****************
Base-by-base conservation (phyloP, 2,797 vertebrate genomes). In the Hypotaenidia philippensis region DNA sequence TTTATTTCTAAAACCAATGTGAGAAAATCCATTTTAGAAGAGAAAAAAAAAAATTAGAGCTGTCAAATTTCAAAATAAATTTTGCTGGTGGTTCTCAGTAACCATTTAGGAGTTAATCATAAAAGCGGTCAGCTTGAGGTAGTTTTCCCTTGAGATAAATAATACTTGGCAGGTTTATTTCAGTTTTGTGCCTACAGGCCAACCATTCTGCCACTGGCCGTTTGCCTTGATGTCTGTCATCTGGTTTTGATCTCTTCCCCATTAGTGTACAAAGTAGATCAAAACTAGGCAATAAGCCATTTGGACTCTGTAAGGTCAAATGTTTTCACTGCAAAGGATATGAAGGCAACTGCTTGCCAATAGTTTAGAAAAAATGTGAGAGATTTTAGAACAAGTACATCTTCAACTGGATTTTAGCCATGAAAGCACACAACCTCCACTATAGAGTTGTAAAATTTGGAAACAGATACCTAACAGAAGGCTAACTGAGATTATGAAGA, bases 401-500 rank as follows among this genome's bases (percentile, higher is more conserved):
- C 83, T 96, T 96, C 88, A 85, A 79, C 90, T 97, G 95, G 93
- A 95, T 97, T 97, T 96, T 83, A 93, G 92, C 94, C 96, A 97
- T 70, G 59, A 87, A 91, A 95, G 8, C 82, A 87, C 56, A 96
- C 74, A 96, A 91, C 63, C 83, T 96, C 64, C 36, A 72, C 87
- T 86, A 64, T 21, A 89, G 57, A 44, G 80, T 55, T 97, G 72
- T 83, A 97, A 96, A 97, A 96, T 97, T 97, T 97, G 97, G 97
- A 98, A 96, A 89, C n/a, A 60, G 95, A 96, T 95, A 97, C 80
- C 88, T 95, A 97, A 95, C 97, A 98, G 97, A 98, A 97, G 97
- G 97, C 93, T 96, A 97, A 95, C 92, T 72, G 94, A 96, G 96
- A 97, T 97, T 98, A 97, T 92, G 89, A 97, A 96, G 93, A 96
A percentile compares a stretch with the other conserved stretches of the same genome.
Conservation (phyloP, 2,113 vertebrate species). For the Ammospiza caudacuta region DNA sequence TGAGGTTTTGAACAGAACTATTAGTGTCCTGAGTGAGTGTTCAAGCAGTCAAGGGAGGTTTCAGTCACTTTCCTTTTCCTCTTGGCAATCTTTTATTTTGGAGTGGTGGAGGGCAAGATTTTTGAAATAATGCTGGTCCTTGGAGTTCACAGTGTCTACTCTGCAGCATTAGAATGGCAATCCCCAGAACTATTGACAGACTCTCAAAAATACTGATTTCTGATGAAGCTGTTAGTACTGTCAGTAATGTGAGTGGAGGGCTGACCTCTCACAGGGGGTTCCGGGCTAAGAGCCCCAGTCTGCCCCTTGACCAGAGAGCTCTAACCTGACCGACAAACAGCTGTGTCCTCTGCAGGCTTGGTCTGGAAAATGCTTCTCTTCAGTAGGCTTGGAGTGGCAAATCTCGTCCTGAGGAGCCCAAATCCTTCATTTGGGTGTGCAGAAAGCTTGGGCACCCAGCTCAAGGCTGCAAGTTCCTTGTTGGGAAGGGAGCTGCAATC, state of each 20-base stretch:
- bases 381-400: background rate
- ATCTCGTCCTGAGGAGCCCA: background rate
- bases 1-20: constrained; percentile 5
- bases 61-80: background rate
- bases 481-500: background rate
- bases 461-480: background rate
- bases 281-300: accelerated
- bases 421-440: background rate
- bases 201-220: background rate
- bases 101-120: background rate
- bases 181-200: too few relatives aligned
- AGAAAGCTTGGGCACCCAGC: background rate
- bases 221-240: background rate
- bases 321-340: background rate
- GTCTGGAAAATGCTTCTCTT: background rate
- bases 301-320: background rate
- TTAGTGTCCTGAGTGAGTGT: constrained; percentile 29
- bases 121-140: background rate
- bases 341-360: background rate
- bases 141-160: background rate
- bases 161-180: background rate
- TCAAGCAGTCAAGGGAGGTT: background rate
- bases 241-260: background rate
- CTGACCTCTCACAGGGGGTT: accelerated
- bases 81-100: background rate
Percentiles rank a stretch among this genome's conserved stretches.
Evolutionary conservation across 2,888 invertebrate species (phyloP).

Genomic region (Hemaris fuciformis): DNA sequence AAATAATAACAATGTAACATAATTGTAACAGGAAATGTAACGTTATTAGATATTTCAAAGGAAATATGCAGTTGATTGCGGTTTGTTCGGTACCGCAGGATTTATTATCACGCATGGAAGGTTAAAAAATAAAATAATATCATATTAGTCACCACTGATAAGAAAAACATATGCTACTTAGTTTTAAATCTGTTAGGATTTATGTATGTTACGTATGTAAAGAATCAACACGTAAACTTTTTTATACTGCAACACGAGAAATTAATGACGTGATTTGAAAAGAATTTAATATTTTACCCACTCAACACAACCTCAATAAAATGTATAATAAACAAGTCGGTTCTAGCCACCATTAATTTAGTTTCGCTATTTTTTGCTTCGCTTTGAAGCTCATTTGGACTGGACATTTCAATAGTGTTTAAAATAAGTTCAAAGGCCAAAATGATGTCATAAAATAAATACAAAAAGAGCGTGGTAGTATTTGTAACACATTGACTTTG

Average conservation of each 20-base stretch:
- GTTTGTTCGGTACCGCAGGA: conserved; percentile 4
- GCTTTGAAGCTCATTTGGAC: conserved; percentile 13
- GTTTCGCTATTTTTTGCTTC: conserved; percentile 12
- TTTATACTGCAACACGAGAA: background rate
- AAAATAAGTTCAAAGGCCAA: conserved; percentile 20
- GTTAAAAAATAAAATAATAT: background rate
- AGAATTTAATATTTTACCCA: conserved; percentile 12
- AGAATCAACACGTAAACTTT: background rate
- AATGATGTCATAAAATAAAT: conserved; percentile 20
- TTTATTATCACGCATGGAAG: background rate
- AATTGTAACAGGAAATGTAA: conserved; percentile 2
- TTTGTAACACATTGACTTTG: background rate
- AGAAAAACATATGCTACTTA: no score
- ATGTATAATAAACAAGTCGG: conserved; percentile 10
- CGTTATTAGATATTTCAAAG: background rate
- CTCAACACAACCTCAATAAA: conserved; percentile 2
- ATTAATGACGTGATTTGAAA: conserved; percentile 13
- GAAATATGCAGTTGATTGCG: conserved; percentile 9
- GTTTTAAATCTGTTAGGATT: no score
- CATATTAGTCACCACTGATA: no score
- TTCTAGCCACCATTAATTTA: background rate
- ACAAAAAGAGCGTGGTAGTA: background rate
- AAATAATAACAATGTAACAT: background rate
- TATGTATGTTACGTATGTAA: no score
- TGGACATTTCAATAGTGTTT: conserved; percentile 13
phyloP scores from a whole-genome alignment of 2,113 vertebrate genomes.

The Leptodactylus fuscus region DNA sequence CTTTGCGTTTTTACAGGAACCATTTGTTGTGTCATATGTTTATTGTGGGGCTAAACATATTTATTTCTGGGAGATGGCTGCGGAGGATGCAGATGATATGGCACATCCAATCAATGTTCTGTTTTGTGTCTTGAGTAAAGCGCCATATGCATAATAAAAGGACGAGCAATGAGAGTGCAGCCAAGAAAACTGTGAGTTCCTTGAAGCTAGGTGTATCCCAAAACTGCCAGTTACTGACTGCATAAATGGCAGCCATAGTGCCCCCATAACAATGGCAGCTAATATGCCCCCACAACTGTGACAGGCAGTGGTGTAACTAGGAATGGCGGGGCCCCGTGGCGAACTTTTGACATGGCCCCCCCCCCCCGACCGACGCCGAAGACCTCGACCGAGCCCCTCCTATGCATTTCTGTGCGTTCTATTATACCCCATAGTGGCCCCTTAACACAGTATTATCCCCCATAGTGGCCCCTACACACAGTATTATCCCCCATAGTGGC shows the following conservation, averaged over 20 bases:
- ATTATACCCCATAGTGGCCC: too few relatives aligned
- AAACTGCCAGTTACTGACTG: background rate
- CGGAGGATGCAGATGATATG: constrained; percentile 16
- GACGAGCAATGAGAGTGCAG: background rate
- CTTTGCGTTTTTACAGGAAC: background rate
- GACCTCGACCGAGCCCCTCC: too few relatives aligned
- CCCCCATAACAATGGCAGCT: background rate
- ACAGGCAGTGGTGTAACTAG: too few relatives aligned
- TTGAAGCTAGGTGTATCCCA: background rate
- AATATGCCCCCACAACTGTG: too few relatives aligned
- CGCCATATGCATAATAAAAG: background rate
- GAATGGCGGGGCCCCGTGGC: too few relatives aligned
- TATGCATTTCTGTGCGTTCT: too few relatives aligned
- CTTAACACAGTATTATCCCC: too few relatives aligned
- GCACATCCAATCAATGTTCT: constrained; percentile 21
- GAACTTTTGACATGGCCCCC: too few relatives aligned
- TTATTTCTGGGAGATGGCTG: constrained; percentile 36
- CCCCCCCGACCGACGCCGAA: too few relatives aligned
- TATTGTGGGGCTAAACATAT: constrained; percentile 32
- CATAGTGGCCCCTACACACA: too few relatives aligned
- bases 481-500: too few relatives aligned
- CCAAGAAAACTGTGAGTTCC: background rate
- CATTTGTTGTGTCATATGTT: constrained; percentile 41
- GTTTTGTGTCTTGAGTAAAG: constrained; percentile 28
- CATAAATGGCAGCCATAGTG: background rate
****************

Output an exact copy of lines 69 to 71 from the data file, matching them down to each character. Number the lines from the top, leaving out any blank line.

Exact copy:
The Leptodactylus fuscus region DNA sequence CTTTGCGTTTTTACAGGAACCATTTGTTGTGTCATATGTTTATTGTGGGGCTAAACATATTTATTTCTGGGAGATGGCTGCGGAGGATGCAGATGATATGGCACATCCAATCAATGTTCTGTTTTGTGTCTTGAGTAAAGCGCCATATGCATAATAAAAGGACGAGCAATGAGAGTGCAGCCAAGAAAACTGTGAGTTCCTTGAAGCTAGGTGTATCCCAAAACTGCCAGTTACTGACTGCATAAATGGCAGCCATAGTGCCCCCATAACAATGGCAGCTAATATGCCCCCACAACTGTGACAGGCAGTGGTGTAACTAGGAATGGCGGGGCCCCGTGGCGAACTTTTGACATGGCCCCCCCCCCCCGACCGACGCCGAAGACCTCGACCGAGCCCCTCCTATGCATTTCTGTGCGTTCTATTATACCCCATAGTGGCCCCTTAACACAGTATTATCCCCCATAGTGGCCCCTACACACAGTATTATCCCCCATAGTGGC shows the following conservation, averaged over 20 bases:
- ATTATACCCCATAGTGGCCC: too few relatives aligned
- AAACTGCCAGTTACTGACTG: background rate